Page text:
No English? No Problem!

Thursday, December 13, 2007

Melbourne Part 2: Birds, Penguins, and one psychotic Santa Kanga

Melbourne's summer weather means that it's a great time to get outside and view the flora and fauna. This is also where I saw some of the most beautiful blooms I have seen.

So it was that part of our trip was a sort of nature retreat, away from the traffic and noise [and temptful shopping] of the city. For this, we took a day tour outside of the city to the Dandenong ranges, to feed birds, sit an old steam train and see the penguins on Philip Island.

Our first stop was the Dandenong ranges, a 'young' forest where the trees reached 6km into the air. :s [If those are young trees, I wonder about the old ones]

There we stopped for morning tea and scones [tasting like a slightly buttery muffin, but excellent with jam and cream] but the real draw for me was to feed the birds.

I like this part! The guide gets a bowl of bird seed, and you put some in your hand and let the birds eat out of it.Watch out for the white cockatoos, though! That bugger in the photo above became too greedy and bit my finger, thinking it was some kind of worm. Argh!

The cockatoos are really the big bullies of the playground. Every time people threw seed around, it would troop over in a big-boss kind of way and the little red and pink ones would scuttle in fear out of its path.

After the Dandenong ranges, our next stop was Puffing Billy.

This was not an exhausted bird, but rather an old steam engine ran by and preserved by volunteers.

The volunteer conductor who stayed in our carriage.

Now our carriage was probably a first-class carriage, since you can see from the photo above that there were seats for us, like in the Hogwarts Express. However, if you were flat broke and you had to sit in one of the cheaper carriages, you might end up in a tight squeeze during your ride. Or if you were too poor to buy tickets, you might try to hitch a free ride. In either case, you ended up sitting in the lower class carriages, like this:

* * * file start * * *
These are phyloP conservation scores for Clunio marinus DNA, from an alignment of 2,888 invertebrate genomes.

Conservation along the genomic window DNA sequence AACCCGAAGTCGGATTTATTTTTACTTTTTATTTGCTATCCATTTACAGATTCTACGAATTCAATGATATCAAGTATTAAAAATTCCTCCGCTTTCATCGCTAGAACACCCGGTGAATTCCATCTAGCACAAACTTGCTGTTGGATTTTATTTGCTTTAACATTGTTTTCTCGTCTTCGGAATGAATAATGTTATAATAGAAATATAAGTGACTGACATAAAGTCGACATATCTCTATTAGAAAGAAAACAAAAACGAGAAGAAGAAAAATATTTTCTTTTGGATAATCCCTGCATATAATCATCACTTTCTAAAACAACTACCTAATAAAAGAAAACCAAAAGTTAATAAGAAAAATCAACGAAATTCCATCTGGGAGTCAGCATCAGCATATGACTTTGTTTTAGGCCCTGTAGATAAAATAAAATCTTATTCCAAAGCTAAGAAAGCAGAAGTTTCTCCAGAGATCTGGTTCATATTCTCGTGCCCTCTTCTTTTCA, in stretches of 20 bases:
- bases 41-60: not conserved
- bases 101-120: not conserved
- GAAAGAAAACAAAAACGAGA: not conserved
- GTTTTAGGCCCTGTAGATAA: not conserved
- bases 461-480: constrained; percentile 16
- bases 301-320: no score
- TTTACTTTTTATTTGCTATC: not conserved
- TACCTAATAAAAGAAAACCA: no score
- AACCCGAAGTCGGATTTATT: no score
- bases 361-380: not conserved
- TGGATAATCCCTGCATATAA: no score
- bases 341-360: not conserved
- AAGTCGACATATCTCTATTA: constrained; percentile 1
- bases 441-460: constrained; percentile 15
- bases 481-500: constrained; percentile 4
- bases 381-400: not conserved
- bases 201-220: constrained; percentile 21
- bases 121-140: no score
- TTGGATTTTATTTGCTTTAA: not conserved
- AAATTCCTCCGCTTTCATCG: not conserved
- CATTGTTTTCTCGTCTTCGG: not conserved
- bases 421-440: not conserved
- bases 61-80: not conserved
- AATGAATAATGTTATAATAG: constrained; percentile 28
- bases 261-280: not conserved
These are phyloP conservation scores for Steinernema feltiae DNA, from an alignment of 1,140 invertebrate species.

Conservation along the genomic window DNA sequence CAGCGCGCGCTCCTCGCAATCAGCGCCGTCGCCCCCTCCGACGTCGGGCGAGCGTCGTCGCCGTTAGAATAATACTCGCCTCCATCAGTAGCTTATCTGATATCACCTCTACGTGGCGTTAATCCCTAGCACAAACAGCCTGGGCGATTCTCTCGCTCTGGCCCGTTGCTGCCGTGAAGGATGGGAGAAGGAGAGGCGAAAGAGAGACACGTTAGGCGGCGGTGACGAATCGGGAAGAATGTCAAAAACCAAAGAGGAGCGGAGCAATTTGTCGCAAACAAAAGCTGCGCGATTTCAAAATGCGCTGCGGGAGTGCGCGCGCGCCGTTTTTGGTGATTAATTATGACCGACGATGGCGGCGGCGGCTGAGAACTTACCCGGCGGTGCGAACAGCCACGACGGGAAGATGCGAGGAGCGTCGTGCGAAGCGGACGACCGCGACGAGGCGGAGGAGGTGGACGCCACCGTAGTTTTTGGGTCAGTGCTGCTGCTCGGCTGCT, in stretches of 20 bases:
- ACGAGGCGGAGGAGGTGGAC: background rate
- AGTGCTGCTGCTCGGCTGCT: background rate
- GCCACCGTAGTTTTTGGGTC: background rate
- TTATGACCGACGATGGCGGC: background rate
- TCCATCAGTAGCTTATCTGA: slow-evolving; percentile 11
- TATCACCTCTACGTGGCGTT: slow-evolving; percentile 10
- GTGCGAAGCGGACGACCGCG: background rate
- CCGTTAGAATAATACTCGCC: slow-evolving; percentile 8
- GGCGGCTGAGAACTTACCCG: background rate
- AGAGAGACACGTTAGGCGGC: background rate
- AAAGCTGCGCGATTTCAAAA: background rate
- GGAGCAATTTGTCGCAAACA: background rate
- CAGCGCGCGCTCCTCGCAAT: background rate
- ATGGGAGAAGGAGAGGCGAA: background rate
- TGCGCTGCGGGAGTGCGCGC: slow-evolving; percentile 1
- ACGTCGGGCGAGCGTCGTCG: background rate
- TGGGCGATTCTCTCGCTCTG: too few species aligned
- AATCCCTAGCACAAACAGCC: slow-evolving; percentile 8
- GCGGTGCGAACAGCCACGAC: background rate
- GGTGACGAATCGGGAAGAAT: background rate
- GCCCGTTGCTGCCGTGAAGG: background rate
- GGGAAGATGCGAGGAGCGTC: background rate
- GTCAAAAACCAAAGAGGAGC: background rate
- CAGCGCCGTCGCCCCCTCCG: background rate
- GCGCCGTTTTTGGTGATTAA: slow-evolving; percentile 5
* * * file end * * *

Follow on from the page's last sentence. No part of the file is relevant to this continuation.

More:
See the legs???

The DF thought it a highly dangerous activity. Which is of course, why I thought it rather grand. :p

Then we stopped by an animal farm for a while, before heading to Philip Island.

Philip Island is a great place for animal-watching. The three most popular spots there are the koalas, the seals and the penguins.

Koalas are one of the laziest creatures alive. When you look at a gum tree, the koala is basically that lump of grey fur lodged in the crook between the branches. They spend their days stuck in the tree, chewing on nearby gum leaves, and only moving when the leaves around them are done and the nearest food is out of paw's reach.

I envy them. :(

How do you spot the koalas? You walk through the park and look at where everyone is pointing their cameras.

Bingo!!! Took all the powers in my camera to take this shot, they were that high up.

The next animals you try to see are the seals at Seal Rock. Although it must have been the wrong time or something, because when we went there, the only thing we saw were seagulls. The place should have been named Seagull Rock.

Nonetheless, the view of the rock is pretty good.

The only animals seen at Seal Rock. Sheesh.

However, I confess, I only went to Philip Island to look at penguins. The island is littered with penguin burrows, and every morning, the father goes out to sea with all his penguin dudes to look for food for the wife and kids. Then at night, they come back in huge groups to feed the kids. This nightly return is what tourists [like us] flock to Philip Island every night for.

Pic from

This is not my photo, because tourist photography is forbidden there. Reasons being that if you were to use your cam and the flash came on in the dim evening light, the flash would blind one of the poor critters.

This has more consequences than one flash-shocked penguin. The penguin could be blinded for life, and once that happens, it is unable make its way back to its burrow to feed its mate and kids. This means the whole family goes hungry for that night. And penguins mate for life, [no penguin divorce lawyers] so even if the mate doesn't come back, the wife doesn't look for a new man, but instead waits futilely for its own mate, even if they starve in the burrow. :(

Nonetheless, even with repeated warnings, there are still idiot tourists who will insist on taking their own shots of the penguins. And a couple of times, we saw a few heartbreaking scenes of dazed penguins wandering around after some dumbbell used a camera on him.

Boredslacker always advocates RESPONSIBLE TOURISM. Please always respect local rules and wildlife.

Else risk being killed by psychotic kanga killers.

No comments: